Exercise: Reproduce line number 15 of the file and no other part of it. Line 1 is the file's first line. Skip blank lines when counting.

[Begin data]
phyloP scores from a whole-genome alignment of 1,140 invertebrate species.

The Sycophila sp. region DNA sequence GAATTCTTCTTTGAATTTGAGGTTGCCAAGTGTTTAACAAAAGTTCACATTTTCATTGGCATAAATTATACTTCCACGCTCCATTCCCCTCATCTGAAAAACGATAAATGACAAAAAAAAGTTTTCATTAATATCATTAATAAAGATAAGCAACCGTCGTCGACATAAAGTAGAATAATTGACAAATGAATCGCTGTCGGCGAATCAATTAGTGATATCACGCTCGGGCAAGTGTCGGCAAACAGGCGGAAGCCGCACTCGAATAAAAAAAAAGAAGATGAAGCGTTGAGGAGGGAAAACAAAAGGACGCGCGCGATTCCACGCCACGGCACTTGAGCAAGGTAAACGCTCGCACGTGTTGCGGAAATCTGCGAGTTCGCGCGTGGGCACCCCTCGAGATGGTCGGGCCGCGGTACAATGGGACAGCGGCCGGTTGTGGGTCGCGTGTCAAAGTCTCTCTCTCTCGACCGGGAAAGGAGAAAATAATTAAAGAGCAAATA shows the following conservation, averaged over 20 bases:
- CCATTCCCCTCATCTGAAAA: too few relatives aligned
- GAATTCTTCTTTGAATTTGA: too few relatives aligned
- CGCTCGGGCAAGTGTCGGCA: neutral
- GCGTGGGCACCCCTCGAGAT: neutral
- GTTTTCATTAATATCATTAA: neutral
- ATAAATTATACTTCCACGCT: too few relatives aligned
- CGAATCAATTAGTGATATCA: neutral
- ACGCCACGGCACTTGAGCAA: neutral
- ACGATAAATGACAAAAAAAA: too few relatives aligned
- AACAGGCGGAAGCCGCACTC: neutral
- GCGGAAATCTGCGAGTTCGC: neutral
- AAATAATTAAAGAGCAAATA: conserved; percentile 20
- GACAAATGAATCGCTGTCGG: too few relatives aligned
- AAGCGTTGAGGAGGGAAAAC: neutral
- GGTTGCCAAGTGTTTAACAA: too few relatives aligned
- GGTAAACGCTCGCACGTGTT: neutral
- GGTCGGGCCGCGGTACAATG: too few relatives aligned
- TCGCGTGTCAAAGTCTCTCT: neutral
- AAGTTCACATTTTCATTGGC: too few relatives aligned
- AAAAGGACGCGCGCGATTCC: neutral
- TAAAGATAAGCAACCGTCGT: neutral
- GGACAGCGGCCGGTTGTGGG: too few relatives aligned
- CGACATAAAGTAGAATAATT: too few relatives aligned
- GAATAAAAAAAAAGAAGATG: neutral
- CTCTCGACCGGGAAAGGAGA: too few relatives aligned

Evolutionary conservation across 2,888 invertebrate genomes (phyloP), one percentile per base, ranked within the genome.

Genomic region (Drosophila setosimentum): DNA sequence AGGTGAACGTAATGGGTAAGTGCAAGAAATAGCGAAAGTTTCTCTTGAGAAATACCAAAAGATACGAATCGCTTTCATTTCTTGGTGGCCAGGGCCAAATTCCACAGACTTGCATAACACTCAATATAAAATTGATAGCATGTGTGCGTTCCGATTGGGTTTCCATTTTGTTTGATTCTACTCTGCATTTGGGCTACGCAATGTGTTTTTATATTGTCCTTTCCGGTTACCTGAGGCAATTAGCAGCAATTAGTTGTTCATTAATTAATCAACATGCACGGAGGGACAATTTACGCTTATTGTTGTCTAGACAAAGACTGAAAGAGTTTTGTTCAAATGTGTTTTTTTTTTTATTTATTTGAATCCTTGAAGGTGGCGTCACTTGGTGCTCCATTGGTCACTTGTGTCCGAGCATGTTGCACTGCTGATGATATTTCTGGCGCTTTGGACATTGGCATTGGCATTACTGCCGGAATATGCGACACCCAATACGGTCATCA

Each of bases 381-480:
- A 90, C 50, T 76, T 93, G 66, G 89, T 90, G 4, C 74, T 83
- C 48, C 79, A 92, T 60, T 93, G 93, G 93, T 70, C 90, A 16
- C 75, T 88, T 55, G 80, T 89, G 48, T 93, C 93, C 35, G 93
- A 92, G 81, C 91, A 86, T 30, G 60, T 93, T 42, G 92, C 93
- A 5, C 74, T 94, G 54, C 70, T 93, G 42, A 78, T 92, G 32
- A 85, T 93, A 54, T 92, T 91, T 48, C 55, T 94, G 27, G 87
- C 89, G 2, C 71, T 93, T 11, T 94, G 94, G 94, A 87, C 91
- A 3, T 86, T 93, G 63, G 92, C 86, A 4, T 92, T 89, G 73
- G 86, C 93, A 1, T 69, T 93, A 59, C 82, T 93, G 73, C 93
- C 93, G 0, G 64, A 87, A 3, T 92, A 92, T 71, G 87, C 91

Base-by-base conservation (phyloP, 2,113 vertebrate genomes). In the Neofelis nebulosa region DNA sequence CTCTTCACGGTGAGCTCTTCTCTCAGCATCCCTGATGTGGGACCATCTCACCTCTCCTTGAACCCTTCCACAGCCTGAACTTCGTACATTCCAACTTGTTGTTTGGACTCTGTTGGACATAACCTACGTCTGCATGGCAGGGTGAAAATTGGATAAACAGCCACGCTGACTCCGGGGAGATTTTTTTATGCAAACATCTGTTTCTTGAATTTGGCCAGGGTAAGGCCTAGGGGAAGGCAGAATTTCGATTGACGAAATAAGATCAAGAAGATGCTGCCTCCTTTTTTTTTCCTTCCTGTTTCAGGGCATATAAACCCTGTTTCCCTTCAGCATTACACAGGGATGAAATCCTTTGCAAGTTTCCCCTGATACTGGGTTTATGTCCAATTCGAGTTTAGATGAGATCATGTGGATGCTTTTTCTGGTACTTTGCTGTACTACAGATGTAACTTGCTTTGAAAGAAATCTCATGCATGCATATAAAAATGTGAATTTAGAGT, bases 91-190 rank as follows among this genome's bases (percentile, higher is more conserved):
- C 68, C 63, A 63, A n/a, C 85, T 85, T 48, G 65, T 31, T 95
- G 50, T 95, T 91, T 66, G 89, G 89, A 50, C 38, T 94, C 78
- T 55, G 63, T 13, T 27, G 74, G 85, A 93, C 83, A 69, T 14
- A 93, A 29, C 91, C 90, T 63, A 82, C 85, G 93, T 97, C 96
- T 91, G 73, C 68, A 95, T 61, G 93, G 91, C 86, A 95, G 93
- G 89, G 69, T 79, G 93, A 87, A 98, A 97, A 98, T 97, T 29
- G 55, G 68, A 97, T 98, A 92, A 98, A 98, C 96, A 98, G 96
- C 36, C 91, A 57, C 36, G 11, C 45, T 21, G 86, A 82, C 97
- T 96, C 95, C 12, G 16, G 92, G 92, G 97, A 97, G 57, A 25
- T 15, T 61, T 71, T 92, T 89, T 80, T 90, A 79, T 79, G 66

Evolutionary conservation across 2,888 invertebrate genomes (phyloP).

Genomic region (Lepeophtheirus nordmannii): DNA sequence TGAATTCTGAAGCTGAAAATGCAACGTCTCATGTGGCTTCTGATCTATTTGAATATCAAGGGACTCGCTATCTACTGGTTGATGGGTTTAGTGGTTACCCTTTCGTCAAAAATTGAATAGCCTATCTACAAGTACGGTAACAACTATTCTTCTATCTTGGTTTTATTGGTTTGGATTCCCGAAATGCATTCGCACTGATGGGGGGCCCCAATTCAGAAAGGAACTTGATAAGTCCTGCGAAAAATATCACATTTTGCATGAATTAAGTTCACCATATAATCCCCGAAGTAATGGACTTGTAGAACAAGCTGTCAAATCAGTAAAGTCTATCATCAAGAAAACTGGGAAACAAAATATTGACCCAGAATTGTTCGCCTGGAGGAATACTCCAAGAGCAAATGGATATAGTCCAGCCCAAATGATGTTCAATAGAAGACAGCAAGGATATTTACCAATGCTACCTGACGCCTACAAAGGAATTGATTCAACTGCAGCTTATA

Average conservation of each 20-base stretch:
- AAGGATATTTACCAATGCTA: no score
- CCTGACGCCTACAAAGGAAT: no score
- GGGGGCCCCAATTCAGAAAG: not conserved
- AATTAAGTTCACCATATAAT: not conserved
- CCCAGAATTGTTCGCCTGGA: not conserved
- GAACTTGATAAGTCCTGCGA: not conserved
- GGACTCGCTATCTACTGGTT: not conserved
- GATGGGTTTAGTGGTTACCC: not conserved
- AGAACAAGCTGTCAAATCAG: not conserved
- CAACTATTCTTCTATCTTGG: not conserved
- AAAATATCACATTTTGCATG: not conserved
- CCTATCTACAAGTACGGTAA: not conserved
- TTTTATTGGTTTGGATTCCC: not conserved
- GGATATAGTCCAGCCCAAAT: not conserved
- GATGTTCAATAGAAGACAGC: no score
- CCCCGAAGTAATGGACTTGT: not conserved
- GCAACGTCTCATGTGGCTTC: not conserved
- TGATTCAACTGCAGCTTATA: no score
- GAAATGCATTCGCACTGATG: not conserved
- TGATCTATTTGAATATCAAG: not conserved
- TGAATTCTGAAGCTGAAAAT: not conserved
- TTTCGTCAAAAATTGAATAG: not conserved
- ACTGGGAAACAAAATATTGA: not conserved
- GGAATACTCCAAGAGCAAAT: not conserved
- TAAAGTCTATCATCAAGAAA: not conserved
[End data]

- GACAAATGAATCGCTGTCGG: too few relatives aligned